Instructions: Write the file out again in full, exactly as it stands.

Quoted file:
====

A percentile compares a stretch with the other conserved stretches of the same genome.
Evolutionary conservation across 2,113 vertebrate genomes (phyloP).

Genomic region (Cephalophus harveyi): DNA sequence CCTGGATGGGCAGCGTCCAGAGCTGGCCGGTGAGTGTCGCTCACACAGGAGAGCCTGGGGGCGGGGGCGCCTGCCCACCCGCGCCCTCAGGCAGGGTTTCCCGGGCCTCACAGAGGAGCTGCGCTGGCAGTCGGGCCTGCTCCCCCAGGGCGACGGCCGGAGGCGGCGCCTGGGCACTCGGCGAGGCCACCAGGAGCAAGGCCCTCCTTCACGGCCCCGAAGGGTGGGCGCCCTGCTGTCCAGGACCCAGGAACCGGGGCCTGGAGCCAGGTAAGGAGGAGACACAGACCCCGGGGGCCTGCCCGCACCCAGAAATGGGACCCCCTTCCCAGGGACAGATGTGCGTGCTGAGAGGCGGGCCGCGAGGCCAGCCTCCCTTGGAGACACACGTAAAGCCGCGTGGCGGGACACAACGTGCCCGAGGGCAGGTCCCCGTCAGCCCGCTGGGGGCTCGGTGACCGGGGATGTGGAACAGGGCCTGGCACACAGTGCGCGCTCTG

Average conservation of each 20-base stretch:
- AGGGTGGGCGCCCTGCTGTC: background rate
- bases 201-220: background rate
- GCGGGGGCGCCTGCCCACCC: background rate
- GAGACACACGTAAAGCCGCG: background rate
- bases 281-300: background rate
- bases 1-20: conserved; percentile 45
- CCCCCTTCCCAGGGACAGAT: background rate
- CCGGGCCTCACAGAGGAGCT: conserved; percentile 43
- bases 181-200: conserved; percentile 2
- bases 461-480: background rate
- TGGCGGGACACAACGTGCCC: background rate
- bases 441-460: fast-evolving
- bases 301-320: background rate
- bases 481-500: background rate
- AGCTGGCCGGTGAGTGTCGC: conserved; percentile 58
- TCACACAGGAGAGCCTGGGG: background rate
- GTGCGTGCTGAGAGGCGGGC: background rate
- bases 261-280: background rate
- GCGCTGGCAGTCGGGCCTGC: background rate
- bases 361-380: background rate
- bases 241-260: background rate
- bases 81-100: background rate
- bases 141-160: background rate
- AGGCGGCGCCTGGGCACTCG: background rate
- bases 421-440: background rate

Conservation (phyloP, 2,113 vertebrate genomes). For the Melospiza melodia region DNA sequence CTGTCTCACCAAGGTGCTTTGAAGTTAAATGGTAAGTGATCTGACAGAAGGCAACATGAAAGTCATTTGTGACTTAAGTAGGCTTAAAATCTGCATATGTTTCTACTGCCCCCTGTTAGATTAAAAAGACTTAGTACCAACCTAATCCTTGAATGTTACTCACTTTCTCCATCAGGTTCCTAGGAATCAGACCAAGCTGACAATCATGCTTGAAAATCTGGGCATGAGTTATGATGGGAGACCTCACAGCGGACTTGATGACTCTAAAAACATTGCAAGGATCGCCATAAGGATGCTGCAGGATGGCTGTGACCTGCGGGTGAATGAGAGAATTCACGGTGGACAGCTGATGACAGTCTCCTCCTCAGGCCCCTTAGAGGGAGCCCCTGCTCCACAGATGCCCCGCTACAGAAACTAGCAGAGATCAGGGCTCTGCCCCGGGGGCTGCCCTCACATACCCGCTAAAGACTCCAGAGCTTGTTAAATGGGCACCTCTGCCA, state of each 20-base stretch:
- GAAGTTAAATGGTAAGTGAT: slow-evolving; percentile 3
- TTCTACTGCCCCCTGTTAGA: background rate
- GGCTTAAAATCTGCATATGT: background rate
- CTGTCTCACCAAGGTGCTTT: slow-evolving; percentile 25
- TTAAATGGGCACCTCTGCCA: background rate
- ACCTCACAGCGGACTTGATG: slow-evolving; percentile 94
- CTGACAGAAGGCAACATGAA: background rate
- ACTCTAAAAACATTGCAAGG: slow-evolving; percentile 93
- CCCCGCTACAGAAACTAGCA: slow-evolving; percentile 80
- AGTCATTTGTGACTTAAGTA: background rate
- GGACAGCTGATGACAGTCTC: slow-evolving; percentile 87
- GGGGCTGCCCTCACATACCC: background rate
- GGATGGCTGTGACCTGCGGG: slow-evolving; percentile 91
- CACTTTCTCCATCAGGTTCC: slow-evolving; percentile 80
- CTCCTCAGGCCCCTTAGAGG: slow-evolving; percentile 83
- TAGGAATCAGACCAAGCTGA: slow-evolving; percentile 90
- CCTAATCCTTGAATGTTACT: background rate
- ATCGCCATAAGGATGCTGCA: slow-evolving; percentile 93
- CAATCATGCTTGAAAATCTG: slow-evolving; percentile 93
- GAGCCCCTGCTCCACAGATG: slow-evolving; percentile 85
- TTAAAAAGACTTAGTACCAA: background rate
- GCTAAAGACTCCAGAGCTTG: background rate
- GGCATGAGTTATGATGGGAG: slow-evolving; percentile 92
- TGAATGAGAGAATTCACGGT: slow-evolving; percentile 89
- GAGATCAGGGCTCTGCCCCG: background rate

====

A percentile compares a stretch with the other conserved stretches of the same genome.
Evolutionary conservation across 2,113 vertebrate genomes (phyloP).

Genomic region (Cephalophus harveyi): DNA sequence CCTGGATGGGCAGCGTCCAGAGCTGGCCGGTGAGTGTCGCTCACACAGGAGAGCCTGGGGGCGGGGGCGCCTGCCCACCCGCGCCCTCAGGCAGGGTTTCCCGGGCCTCACAGAGGAGCTGCGCTGGCAGTCGGGCCTGCTCCCCCAGGGCGACGGCCGGAGGCGGCGCCTGGGCACTCGGCGAGGCCACCAGGAGCAAGGCCCTCCTTCACGGCCCCGAAGGGTGGGCGCCCTGCTGTCCAGGACCCAGGAACCGGGGCCTGGAGCCAGGTAAGGAGGAGACACAGACCCCGGGGGCCTGCCCGCACCCAGAAATGGGACCCCCTTCCCAGGGACAGATGTGCGTGCTGAGAGGCGGGCCGCGAGGCCAGCCTCCCTTGGAGACACACGTAAAGCCGCGTGGCGGGACACAACGTGCCCGAGGGCAGGTCCCCGTCAGCCCGCTGGGGGCTCGGTGACCGGGGATGTGGAACAGGGCCTGGCACACAGTGCGCGCTCTG

Average conservation of each 20-base stretch:
- AGGGTGGGCGCCCTGCTGTC: background rate
- bases 201-220: background rate
- GCGGGGGCGCCTGCCCACCC: background rate
- GAGACACACGTAAAGCCGCG: background rate
- bases 281-300: background rate
- bases 1-20: conserved; percentile 45
- CCCCCTTCCCAGGGACAGAT: background rate
- CCGGGCCTCACAGAGGAGCT: conserved; percentile 43
- bases 181-200: conserved; percentile 2
- bases 461-480: background rate
- TGGCGGGACACAACGTGCCC: background rate
- bases 441-460: fast-evolving
- bases 301-320: background rate
- bases 481-500: background rate
- AGCTGGCCGGTGAGTGTCGC: conserved; percentile 58
- TCACACAGGAGAGCCTGGGG: background rate
- GTGCGTGCTGAGAGGCGGGC: background rate
- bases 261-280: background rate
- GCGCTGGCAGTCGGGCCTGC: background rate
- bases 361-380: background rate
- bases 241-260: background rate
- bases 81-100: background rate
- bases 141-160: background rate
- AGGCGGCGCCTGGGCACTCG: background rate
- bases 421-440: background rate

Conservation (phyloP, 2,113 vertebrate genomes). For the Melospiza melodia region DNA sequence CTGTCTCACCAAGGTGCTTTGAAGTTAAATGGTAAGTGATCTGACAGAAGGCAACATGAAAGTCATTTGTGACTTAAGTAGGCTTAAAATCTGCATATGTTTCTACTGCCCCCTGTTAGATTAAAAAGACTTAGTACCAACCTAATCCTTGAATGTTACTCACTTTCTCCATCAGGTTCCTAGGAATCAGACCAAGCTGACAATCATGCTTGAAAATCTGGGCATGAGTTATGATGGGAGACCTCACAGCGGACTTGATGACTCTAAAAACATTGCAAGGATCGCCATAAGGATGCTGCAGGATGGCTGTGACCTGCGGGTGAATGAGAGAATTCACGGTGGACAGCTGATGACAGTCTCCTCCTCAGGCCCCTTAGAGGGAGCCCCTGCTCCACAGATGCCCCGCTACAGAAACTAGCAGAGATCAGGGCTCTGCCCCGGGGGCTGCCCTCACATACCCGCTAAAGACTCCAGAGCTTGTTAAATGGGCACCTCTGCCA, state of each 20-base stretch:
- GAAGTTAAATGGTAAGTGAT: slow-evolving; percentile 3
- TTCTACTGCCCCCTGTTAGA: background rate
- GGCTTAAAATCTGCATATGT: background rate
- CTGTCTCACCAAGGTGCTTT: slow-evolving; percentile 25
- TTAAATGGGCACCTCTGCCA: background rate
- ACCTCACAGCGGACTTGATG: slow-evolving; percentile 94
- CTGACAGAAGGCAACATGAA: background rate
- ACTCTAAAAACATTGCAAGG: slow-evolving; percentile 93
- CCCCGCTACAGAAACTAGCA: slow-evolving; percentile 80
- AGTCATTTGTGACTTAAGTA: background rate
- GGACAGCTGATGACAGTCTC: slow-evolving; percentile 87
- GGGGCTGCCCTCACATACCC: background rate
- GGATGGCTGTGACCTGCGGG: slow-evolving; percentile 91
- CACTTTCTCCATCAGGTTCC: slow-evolving; percentile 80
- CTCCTCAGGCCCCTTAGAGG: slow-evolving; percentile 83
- TAGGAATCAGACCAAGCTGA: slow-evolving; percentile 90
- CCTAATCCTTGAATGTTACT: background rate
- ATCGCCATAAGGATGCTGCA: slow-evolving; percentile 93
- CAATCATGCTTGAAAATCTG: slow-evolving; percentile 93
- GAGCCCCTGCTCCACAGATG: slow-evolving; percentile 85
- TTAAAAAGACTTAGTACCAA: background rate
- GCTAAAGACTCCAGAGCTTG: background rate
- GGCATGAGTTATGATGGGAG: slow-evolving; percentile 92
- TGAATGAGAGAATTCACGGT: slow-evolving; percentile 89
- GAGATCAGGGCTCTGCCCCG: background rate